• @nickM agreed I have customers who expect the time on their VM's to be correct, and some programs require it, Exim will crash occasionally if the time goes backwards and NTPD running fixed that issue on one of our email servers strangely, we noticed the clock over a 24 hour period was getting off by nearly a minute so we sync the clock every 15 minutes on that node. Onboard clocks are not designed to be terribly accurate hence the need for syncing often, I have some servers that it's a requirement for them to sync every minute to a installed GPS system to make sure were within +-5ms of GPS time to ensure logs are accurate. Those of us with cisco gear using msec on our logs also require this to resolve certain complicated problems that creep up in the software with cisco TAC.

  • yomeroyomero Member

    @NickM said: You may not need or want your servers to have a reliable date and time, but I do, and most other people do. In fact, as mentioned before, it's required for many services.

    +1

  • subigosubigo Member

    @NickM said: I've used ntpd on all of my servers, for years, with 0 problems. And you're acting like ntpd is some huge daemon that eats your RAM and disk and CPU, but it's not. It's less than a megabyte installed, and uses 1.8MB of RAM.

    Not everyone has flood insurance, but everyone who has had their houses washed away in a flood does.

    @NickM said: You may not need or want your servers to have a reliable date and time, but I do, and most other people do. In fact, as mentioned before, it's required for many services.

    Maybe you missed the part where my servers are always just as on time as any server running ntpd. And I certainly haven't come across any services that require ntpd to be running... on OpenVZ nodes or shared servers.

    You guys can all run ntpd for the rest of your lives. I don't care what services you run, at all. I'm just telling you that ntpd is buggy, has always been buggy, and you're lucky it's never caused you problems.

  • rds100rds100 Member

    Yes, i don't trust ntpd too much. That's why i run it on separate small boxes, my other servers sync from the ntpd boxes via ntpdate run from cron.

  • subigosubigo Member

    Also, I love the fact that people are in a thread saying how stable ntpd is, when that thread is about how ntpd crashed a shit ton of servers today.

  • rds100rds100 Member

    @subigo all software has bugs, including ntpd. But a server crashing because of ntpd is not really ntpd's fault, it's other software fault (i.e. kernel).

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  • OliverOliver Member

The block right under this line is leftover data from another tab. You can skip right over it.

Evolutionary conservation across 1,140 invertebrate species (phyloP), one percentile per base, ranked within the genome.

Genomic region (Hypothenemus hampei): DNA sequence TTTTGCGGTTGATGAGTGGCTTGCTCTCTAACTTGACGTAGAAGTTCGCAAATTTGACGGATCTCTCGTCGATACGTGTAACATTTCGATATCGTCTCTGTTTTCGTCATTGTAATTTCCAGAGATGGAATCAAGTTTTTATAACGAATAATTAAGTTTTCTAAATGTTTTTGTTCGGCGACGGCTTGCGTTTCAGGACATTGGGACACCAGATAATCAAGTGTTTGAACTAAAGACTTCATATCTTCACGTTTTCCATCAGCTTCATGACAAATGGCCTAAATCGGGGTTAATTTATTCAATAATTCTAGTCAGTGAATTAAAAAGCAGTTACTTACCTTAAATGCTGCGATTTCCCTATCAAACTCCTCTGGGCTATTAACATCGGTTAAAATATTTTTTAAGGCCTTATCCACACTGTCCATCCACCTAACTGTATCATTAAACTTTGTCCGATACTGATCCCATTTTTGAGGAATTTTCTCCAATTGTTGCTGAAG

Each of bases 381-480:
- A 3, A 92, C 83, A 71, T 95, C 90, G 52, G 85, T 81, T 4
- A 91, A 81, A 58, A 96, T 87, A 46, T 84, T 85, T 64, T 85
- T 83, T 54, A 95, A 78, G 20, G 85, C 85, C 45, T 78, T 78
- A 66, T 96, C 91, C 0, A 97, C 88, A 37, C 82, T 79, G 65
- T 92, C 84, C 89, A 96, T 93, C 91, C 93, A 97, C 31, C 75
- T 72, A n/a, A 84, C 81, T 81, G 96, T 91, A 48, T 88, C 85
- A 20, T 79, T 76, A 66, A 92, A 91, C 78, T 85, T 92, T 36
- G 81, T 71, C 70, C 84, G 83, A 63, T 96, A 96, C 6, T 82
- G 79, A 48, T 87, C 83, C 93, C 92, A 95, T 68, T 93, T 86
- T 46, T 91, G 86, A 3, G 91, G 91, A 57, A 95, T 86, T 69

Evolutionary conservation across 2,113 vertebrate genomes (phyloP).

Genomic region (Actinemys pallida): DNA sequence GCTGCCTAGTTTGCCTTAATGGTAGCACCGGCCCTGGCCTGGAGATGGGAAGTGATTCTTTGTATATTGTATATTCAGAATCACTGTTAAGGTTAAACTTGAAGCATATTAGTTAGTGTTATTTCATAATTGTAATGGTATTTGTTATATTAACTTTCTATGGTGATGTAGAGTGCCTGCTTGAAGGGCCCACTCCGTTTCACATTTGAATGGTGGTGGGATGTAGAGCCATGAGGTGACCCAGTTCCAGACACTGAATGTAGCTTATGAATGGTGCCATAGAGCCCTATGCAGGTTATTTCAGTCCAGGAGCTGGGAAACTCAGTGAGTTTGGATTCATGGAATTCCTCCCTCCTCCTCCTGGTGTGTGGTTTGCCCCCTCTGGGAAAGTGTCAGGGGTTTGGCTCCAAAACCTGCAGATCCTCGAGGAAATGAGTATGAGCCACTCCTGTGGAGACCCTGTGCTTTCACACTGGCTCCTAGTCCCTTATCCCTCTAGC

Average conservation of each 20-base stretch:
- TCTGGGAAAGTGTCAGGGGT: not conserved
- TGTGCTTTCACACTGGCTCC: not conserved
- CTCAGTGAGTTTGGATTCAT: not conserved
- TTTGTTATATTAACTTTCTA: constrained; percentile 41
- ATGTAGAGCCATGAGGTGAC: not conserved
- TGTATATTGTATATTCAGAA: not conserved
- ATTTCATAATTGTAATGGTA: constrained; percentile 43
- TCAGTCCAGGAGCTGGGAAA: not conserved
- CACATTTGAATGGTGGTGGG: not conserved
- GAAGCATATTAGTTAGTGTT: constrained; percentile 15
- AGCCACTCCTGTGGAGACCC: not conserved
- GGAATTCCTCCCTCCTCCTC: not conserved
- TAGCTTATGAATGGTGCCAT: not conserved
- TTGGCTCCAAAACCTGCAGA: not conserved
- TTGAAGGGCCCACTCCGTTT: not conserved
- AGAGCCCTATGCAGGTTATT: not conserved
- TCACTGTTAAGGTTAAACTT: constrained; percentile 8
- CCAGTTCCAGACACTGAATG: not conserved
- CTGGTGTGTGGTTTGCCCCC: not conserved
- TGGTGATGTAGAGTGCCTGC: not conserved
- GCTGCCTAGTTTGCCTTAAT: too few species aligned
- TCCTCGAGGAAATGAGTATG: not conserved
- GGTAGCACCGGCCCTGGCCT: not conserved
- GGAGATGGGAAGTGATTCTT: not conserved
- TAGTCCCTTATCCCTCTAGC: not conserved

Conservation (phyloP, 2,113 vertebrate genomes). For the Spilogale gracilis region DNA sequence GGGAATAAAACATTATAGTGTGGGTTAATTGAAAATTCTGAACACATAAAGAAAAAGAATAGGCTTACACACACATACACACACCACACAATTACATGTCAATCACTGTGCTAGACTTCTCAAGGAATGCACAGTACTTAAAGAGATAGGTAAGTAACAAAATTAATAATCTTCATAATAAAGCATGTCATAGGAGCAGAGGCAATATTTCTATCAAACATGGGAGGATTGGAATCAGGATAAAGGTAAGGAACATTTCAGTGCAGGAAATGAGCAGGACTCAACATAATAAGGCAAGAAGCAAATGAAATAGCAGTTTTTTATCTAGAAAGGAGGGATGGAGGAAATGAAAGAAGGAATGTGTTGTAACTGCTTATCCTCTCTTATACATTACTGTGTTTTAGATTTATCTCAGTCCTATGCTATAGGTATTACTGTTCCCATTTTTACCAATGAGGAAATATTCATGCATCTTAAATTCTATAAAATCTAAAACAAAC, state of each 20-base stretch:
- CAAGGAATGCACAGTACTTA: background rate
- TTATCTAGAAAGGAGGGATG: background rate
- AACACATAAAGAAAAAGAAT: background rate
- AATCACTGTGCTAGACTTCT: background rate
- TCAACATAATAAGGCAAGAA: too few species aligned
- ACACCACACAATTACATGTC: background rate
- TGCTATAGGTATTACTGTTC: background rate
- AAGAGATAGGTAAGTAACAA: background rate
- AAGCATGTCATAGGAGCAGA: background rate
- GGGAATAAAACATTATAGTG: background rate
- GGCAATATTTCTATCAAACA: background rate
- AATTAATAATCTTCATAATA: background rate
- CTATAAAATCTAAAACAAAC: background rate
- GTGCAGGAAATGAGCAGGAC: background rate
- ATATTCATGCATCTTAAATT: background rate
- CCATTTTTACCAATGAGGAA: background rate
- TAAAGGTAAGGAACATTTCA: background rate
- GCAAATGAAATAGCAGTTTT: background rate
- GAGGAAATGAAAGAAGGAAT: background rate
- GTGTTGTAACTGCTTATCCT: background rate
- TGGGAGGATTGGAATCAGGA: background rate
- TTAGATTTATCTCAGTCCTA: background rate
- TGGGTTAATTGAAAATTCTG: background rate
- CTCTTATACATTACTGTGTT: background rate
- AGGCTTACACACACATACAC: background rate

No issues here and FWIW I live in the future (as far as timezones go).

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  • MikHoMikHo Member

    @oliver I'll pm you for tomorrows lottery numbers, ok? 50-50 split?

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  • dmmcintyre3dmmcintyre3 Member
    edited July 2012

    I have used this to keep my Xen/KVM/dedicated system's clocks in sync for over a year without issues.

    # cat /etc/rc.local|grep ntpdate
    ntpdate -u time.server.ip.addr
    # cat /etc/crontab|grep ntpdate
    23 */4 * * * root ntpdate -u time.server.ip.addr >/dev/null
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  • ZiggaZigga Member

    @MikHo said: @oliver I'll pm you for tomorrows lottery numbers, ok? 50-50 split?

    I live in the future too, if @Oliver won't take you up on it I will. Make sure its tatts lotto with the huge powerball thingo

    google that will ya?

  • OliverOliver Member
    edited July 2012

    I lied, seems one of my nodes had decided the leap second was a problem.

    Fixed it by running the following then restarting a few VPS containers that were hogging CPU...

    date -s "`date -u`"
    

    image

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  • @Oliver said: I lied, seems one of my nodes had decided the leap second was a problem.

    Fixed it by running the following then restarting a few VPS containers that were hogging CPU...

    Java and mysql were 100% on cpu... I had to fix the same way. no need to restart applications/containers

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  • efballefball Member

    My debian and RHEL machines were all fine, but all three of my Ubuntu boxes (desktop machines, 2 Lucid, 1 Precise) went wonkers. The CPU was crazy busy. I tried killing and restarting things but they just wouldn't run right. A reboot fixed everything.

  • Had a few nodes go absolutely bonkers on CentOS6

    Had some Ubuntu nodes go a little weird.

    Rebooted all nodes anyways for good measure. Only one out of 100+ failed to come back up! Joy ;) All good now

  • RobertRobert Member

    In my day job we had about 30-40 Ubuntu boxes go crazy. We rebooted quite a few before someone worked out that setting the time fixed it.

  • The time fixes we applied fixed some nodes; however some just didnt want to drop their loads.

  • Wtf, yeah mine is down.. Just noticed after 2 days -_-

  • huluwahuluwa Member

    Too old kernel, upgrade it. haha

    Do...dudu